SALEM — A therapist who claimed to have no income and got free legal representation from a public defender after being arrested on a felony shoplifting charge grossed a six-figure income in 2013, according to court records.
Prosecutor Jason Grosky is asking Circuit Court Judge Robert Stephen to reconsider whether Maria Pereyra, 45, of Lawrence, Mass., can keep her response to questions about her finances under court seal.
“At issue here is taxpayers paying the tab to defend a defendant who grossed more than $100,000 last year while recently owning luxury vehicles,” Grosky said in a court motion.
Pereyra was charged Dec. 10 with a felony count of willful concealment by Salem police. Her case is pending in 10th Circuit Court, Salem Division.
Pereyra claimed to have zero income on a sworn financial affidavit while applying for a court-appointed lawyer, and left blank a section asking for work-related and employer information, according to court records.
Grosky informed the court back in February that he confirmed that Pereyra worked at Arbour Counseling Services in Lawrence, Mass., since Dec. 2, 2007, earning $35 an hour as a full-time employee. She also had three cards — a BMW, Mercedes Benz and a Toyota Avalon — recently registered in her name, according to Grosky.
Stephen will have to decide whether Pereyra can continue being represented by the Public Defender’s Office, and whether she should be allowed to keep her legal arguments and other records submitted to the court away from public scrutiny.
Stephen allowed the defense to keep their response about the state’s questions under seal along with reams of supporting documents. Pereyra’s lawyer argued earlier this month that “sensitive account numbers and other information” was in her pleadings.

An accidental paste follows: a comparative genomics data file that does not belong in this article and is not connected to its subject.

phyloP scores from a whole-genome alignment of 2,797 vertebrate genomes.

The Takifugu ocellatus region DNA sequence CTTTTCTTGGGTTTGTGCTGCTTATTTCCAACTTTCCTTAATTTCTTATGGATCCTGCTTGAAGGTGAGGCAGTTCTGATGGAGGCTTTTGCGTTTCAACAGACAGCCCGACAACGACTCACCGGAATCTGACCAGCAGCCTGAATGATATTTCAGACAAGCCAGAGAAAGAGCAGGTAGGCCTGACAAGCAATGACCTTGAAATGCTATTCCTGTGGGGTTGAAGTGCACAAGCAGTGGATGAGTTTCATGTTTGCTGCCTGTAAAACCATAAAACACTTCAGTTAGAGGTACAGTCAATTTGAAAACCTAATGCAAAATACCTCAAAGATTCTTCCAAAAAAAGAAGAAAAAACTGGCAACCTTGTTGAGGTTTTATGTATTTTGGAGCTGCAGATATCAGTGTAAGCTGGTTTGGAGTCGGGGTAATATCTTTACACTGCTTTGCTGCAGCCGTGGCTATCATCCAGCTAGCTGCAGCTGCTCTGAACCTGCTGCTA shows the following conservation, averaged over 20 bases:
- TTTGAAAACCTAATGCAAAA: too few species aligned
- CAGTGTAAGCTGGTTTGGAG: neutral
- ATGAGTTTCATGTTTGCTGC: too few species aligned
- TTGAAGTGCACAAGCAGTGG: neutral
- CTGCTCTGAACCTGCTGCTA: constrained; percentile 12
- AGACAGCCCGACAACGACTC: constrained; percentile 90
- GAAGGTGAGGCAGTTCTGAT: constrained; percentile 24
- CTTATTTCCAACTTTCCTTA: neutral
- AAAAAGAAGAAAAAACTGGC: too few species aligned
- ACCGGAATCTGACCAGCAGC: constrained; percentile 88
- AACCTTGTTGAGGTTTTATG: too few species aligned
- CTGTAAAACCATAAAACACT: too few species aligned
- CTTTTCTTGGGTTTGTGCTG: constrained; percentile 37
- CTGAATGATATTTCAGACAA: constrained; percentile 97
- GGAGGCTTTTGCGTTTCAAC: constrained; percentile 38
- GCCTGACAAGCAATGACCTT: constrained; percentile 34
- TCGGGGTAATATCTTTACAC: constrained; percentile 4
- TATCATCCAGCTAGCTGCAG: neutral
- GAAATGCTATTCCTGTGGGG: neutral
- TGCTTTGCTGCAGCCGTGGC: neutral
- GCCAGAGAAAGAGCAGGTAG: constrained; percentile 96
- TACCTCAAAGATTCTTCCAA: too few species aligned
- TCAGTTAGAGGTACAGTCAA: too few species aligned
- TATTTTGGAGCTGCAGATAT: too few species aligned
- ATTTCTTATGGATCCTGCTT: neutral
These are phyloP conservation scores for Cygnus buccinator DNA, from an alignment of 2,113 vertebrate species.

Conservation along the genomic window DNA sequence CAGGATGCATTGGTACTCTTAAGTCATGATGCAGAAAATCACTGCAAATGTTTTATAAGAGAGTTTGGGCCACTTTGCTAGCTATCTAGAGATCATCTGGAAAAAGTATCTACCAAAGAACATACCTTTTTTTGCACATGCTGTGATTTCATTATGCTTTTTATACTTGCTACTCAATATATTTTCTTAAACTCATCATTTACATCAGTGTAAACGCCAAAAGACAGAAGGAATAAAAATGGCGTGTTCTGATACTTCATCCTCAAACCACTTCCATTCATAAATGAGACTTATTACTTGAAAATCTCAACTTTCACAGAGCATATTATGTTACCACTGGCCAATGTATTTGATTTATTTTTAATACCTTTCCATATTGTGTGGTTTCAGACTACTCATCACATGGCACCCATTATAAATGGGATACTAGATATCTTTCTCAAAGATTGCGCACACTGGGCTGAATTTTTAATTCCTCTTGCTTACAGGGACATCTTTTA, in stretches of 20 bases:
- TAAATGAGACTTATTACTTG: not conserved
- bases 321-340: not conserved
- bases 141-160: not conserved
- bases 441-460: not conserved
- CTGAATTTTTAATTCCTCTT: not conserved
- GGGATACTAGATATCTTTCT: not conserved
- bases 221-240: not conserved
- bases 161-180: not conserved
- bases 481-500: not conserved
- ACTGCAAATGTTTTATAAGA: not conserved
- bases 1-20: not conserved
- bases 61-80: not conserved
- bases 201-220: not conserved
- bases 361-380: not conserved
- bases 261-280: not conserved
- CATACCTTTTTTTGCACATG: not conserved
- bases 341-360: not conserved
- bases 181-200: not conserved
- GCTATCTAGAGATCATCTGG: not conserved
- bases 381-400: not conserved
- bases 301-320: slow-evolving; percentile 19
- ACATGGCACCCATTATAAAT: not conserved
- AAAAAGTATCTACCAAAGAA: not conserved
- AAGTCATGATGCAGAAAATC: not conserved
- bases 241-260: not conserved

“The court explained that it would be too time-consuming for the defense to go through the pleadings and redact certain information,” Grosky said.
Those documents include a copy of Pereyra’s 2013 tax return showing she grossed $100,242 in pay the previous year, several letters and motor vehicle records.
Grosky suggested that the public had an interest in being able to scrutinize Pereyra’s response.
“The state contends that the public’s right to know should not yield to the proposition that to black out sensitive information would take time,” Grosky said in court papers.
Pereyra has not been charged with any other crime, but Grosky noted previously that she provided financial and other information under the penalties of perjury.
“If the defendant is unjustly receiving public counsel, she is depriving the truly needy of those services,” Grosky said in court papers.
Pereyra is due back in court on May 14.